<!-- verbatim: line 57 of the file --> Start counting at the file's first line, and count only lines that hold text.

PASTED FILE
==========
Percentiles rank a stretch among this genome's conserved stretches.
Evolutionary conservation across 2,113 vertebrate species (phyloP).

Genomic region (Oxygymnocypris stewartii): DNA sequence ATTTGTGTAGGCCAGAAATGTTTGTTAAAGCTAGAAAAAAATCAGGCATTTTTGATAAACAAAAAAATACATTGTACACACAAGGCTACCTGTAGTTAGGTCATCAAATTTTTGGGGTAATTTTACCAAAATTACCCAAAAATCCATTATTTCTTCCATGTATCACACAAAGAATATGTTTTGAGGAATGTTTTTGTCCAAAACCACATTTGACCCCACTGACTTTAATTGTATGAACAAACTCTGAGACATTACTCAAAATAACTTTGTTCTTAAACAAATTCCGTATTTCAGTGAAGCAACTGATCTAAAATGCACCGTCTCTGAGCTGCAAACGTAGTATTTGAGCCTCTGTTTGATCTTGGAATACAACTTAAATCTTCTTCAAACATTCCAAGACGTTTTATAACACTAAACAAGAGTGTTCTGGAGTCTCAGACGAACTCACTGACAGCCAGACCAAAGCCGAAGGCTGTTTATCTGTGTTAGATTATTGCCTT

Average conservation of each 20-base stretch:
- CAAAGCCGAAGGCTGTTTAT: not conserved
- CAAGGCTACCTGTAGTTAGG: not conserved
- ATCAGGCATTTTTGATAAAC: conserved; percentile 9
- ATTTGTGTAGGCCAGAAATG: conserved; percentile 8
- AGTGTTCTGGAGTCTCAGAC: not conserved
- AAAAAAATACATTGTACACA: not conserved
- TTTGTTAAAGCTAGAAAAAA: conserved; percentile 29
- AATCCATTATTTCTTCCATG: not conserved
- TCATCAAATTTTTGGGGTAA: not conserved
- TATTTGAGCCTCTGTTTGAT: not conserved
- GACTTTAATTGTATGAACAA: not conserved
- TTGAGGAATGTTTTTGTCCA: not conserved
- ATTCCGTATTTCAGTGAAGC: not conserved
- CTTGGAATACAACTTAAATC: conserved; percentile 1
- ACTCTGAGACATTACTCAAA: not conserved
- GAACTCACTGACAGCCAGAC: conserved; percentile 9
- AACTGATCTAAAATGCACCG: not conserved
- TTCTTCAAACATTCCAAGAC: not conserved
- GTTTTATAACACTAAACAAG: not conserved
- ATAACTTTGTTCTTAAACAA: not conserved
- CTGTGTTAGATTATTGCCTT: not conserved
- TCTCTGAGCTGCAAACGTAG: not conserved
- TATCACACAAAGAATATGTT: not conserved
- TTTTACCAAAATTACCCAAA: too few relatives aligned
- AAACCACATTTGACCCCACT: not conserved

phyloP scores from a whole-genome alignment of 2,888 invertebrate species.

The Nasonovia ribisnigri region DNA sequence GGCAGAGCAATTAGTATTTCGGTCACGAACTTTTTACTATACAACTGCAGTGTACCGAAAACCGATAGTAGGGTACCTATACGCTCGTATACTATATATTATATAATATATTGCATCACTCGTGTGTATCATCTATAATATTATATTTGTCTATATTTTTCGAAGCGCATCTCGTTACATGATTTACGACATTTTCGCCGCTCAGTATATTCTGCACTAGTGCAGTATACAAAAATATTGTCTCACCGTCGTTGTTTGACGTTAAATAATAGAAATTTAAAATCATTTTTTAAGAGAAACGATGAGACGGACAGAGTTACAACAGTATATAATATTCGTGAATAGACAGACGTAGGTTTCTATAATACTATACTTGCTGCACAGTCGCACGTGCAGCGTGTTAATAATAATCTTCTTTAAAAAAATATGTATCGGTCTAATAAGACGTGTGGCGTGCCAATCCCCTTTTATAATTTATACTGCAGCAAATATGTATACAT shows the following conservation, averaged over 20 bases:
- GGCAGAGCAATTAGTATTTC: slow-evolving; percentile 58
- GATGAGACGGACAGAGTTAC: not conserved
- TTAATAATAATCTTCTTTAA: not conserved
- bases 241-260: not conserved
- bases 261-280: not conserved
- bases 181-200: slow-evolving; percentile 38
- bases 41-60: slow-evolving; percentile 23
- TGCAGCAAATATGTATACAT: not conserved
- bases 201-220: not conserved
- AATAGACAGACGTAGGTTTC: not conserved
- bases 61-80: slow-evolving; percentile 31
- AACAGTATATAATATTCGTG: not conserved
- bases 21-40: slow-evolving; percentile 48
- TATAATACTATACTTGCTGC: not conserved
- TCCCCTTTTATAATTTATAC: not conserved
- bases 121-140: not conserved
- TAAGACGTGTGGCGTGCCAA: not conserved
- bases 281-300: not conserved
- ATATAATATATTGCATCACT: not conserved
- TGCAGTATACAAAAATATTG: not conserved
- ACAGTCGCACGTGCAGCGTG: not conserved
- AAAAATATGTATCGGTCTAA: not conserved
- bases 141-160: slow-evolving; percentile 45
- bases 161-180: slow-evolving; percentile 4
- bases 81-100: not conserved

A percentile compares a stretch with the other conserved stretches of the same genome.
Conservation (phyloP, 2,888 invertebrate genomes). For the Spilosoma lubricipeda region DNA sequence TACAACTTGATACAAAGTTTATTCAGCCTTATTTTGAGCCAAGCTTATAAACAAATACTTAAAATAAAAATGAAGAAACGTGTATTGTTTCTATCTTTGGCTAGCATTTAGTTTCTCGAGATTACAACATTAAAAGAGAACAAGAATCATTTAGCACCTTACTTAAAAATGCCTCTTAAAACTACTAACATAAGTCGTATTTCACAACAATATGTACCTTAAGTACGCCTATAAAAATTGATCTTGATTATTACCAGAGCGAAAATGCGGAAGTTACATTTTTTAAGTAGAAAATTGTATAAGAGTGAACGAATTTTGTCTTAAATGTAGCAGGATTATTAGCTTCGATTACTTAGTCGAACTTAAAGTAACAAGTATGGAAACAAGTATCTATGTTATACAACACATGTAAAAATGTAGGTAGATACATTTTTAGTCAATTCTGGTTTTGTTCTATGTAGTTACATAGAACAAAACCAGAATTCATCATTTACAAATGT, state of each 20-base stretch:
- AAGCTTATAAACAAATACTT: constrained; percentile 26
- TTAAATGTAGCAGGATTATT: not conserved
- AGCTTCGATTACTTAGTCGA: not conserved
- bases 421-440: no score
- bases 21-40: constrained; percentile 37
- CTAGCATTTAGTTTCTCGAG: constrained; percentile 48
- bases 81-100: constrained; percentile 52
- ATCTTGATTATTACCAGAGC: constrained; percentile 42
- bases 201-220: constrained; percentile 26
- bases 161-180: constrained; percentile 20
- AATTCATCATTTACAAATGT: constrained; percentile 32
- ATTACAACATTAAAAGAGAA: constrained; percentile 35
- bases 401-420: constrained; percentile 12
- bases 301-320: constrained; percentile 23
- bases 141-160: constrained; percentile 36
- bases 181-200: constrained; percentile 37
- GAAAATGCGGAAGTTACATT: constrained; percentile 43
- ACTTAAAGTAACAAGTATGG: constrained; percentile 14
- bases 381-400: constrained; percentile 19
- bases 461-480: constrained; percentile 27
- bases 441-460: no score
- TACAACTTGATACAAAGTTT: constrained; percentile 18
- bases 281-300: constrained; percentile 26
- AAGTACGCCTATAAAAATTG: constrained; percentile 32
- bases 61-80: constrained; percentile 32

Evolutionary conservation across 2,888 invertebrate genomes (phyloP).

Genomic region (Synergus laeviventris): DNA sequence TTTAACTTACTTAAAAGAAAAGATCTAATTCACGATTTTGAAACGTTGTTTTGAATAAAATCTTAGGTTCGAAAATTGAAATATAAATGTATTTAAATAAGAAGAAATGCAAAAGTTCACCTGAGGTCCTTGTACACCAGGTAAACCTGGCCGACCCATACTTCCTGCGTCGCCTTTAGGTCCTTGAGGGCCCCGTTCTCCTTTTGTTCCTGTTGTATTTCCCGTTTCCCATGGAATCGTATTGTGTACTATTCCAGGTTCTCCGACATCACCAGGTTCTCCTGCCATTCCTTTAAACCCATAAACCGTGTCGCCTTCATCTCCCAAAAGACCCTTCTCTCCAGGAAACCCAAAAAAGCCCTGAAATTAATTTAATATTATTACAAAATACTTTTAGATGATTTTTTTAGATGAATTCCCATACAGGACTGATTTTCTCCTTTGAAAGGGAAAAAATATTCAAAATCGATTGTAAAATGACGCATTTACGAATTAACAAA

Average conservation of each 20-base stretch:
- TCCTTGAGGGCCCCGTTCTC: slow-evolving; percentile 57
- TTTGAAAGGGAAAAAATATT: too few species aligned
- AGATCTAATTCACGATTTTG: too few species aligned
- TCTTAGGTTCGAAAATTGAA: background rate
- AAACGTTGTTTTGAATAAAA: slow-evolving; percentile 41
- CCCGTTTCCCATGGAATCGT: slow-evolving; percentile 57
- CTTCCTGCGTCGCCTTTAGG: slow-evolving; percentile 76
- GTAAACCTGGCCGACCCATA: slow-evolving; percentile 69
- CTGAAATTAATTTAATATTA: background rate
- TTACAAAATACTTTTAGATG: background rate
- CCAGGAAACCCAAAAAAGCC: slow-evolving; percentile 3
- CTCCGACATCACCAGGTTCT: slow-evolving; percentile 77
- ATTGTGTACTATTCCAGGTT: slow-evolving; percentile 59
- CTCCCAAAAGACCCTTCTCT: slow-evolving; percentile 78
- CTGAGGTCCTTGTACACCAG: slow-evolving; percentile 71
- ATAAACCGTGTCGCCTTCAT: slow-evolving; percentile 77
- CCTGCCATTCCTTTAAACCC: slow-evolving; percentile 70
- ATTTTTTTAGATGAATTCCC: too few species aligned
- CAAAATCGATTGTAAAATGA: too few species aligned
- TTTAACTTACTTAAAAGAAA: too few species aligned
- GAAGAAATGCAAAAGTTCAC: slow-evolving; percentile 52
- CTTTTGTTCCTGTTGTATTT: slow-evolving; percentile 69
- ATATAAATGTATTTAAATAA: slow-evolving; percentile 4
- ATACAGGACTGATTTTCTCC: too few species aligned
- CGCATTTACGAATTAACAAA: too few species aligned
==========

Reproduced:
A percentile compares a stretch with the other conserved stretches of the same genome.